All Points Bulletin
After the critical success of Crackdown, expectations are high for All Points Bulletin aka "APB". This game takes the Realtime Worlds open environment expertise and combines it with Massively Multiplayer gameplay. David Jones the man behind the original Grand Theft Auto games brings to the project the expertise to suggest they might just pull it off.
EJ Mooreland, Project Director, gave us a behind closed doors walk through of APB's key design features. The devil is really in the detail here - the more I understood their ambitions the more excited I got.
The game, which should arrive on PC by March next year, is built around three pillars each conveniently beginning with the letter c: customisation, conflict and (appropriately for E3) celebrity.
We started our session by looking at customisation. Mooreland described the ability to give your character their particular look, feel and style. He talked about this being fundamental to the game. APB relies on the player's connection to their on-screen self to ensure progress is both meaningful when they succeed and costly when they fail.
The customisation system was perhaps one of the most comprehensive we have seen. The player has complete freedom to control every aspect of their avatar and car. The former looks to outdo even EA Sports' player customisation while the later looks close to Forza's decal system. The icing on the cake is the ability to compose little theme tunes for your player, that signify either their presence in the game to other players or are played to people you kill.
Although this is often window dressing in other games, here it is used to create an environment where players can be identified from the crowd and even build their own in game band.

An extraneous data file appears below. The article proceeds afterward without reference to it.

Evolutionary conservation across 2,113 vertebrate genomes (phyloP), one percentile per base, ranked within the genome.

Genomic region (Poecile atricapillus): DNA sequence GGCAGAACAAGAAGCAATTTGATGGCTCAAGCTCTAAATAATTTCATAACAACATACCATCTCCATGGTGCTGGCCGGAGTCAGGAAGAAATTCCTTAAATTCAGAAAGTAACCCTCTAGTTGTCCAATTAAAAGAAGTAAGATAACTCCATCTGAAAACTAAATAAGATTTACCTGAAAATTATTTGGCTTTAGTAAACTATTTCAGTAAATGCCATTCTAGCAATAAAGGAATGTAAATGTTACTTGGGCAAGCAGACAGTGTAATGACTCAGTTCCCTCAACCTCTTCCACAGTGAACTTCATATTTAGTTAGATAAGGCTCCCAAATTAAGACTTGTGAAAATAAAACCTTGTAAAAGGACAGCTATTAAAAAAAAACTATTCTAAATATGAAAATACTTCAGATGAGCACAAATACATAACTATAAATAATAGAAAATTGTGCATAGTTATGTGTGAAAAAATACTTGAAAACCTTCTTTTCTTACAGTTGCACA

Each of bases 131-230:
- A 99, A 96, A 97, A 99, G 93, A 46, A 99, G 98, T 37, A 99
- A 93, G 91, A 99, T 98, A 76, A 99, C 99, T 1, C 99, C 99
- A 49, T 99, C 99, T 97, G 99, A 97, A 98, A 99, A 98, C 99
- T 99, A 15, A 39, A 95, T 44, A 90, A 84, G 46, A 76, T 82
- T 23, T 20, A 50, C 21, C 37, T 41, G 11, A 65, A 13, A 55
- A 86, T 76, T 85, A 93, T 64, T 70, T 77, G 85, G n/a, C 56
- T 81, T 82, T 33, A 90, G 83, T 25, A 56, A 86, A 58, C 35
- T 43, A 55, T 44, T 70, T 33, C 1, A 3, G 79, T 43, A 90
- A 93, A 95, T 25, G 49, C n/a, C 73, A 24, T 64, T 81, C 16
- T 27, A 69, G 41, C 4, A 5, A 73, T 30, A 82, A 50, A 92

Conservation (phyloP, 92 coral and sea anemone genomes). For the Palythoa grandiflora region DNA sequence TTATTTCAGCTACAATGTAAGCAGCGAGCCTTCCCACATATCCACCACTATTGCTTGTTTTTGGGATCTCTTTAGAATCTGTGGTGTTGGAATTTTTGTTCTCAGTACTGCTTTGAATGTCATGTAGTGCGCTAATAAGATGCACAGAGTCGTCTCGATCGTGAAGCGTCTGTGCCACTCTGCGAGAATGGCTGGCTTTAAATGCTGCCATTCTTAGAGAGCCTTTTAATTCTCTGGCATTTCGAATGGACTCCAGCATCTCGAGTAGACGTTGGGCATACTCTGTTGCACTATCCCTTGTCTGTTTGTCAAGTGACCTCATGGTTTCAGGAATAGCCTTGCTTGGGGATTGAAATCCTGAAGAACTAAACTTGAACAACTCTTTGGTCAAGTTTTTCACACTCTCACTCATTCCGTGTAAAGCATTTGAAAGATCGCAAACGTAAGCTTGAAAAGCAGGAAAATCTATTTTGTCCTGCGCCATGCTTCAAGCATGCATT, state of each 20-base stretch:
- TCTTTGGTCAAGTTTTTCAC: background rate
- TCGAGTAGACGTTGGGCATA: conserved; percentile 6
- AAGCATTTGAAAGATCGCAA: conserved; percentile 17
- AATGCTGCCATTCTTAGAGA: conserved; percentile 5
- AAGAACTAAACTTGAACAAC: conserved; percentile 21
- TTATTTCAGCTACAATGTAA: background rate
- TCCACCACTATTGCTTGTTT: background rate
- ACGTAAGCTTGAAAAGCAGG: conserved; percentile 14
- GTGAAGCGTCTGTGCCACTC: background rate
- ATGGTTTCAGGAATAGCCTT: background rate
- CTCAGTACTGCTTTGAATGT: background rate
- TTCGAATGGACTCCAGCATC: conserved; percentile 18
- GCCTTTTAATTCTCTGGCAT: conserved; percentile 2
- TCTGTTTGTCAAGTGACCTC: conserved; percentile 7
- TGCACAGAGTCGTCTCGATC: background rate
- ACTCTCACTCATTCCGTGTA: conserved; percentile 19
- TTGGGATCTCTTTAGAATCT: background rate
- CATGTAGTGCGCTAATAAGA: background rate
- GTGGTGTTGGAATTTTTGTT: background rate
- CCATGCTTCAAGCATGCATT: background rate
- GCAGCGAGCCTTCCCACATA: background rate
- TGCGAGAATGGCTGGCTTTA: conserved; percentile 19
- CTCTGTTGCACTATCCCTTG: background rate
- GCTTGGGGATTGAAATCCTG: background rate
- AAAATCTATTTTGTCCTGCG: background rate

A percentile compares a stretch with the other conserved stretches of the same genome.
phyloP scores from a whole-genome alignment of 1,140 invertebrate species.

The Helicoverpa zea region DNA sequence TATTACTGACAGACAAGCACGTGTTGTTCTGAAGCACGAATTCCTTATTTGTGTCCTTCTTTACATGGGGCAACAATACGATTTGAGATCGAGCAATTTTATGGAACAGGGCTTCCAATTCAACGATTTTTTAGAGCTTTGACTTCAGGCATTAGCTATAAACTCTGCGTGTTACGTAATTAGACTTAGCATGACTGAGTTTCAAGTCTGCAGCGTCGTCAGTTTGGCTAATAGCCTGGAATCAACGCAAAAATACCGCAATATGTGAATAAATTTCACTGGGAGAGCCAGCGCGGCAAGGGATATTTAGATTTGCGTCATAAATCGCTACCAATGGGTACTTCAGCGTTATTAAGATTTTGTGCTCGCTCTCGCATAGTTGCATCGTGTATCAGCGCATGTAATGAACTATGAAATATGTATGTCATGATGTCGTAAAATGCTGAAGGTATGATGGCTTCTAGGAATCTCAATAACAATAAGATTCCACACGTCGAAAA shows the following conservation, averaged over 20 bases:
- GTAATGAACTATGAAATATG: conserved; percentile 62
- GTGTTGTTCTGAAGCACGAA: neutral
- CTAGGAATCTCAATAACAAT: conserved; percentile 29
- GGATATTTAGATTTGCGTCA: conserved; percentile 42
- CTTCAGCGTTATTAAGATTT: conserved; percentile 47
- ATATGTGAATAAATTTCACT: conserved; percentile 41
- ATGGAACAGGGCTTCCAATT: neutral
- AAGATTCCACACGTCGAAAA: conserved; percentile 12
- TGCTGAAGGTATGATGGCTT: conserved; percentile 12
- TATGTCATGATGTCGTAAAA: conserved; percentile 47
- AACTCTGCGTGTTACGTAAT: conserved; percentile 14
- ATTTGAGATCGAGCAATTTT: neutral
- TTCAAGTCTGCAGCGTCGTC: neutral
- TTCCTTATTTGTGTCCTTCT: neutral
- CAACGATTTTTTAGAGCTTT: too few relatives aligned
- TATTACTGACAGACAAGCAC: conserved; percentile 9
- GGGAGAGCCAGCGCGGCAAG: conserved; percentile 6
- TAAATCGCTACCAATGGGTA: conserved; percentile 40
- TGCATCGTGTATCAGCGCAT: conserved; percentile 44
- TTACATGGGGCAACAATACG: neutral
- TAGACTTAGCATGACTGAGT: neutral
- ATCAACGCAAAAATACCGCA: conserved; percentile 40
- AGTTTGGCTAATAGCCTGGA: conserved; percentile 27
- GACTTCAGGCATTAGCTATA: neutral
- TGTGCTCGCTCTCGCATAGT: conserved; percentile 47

This led onto talk about the motivation to play the game. This primarily comes from the player's celebrity profile in the online world. Your progress is measured not just in terms of score and equipment but also through your notoriety in the community.
Although we have yet to see how this works on the ground, the game tracks the player's various activities so it can categorise and promote them in the game world. They may become known for leading a successful enforcement group, creating the greatest looking customised characters or even more negative aspects such as dying the most.
Along with customisation and celebrity, being successfully involved in conflicts is the third and final pillar. The conflict system aims to provide a detailed world in which individuals can choose to be either Enforcement (those who protect the structure of the game) or Criminals (those who destabilise the game). This then naturally splits the 100 or so players in each region into two sides.
As players move through the game it is constantly on the look out for groups to match into encounters. If for instance an Enforcement clan is walking through a downtown area when a Criminal group accidentally set off a car alarm, they will all be matched into an encounter. This means that players can simply get on with their respective tasks while the game seamlessly serves up meaningful and balanced conflicts.
A nice feature that comes out of these conflicts is the enforcers option of detaining rather than killing. Whereas you respawn five or six seconds after dying normally, you get a penalty of 30 seconds if you are caught and put in cuffs. This is another intelligently simple way to incentivise appropriate behaviour from each side. Once a player is cuffed, this potentially sets up another encounter where other Criminals in the area can come to try and free them.
The closed door presentation was wrapped up and the audience were palpably impressed. The whole experience has obviously had a lot of time, thought and money spent on it already - and the results are clear. In a similar way to games like Counter Strike, Realtime Worlds aren't forcibly creating community and celebrity in their game. Instead they provide players with organic opportunities for creativity and performance so that it's the gamers themselves who are generating the experience.
"Be somebody or be nobody" is their motto for the game, and suitably so. Whether you choose to be "somebody" good, bad, indifferent or just someone very well styled, there will be a bucket-load of fun along the way.
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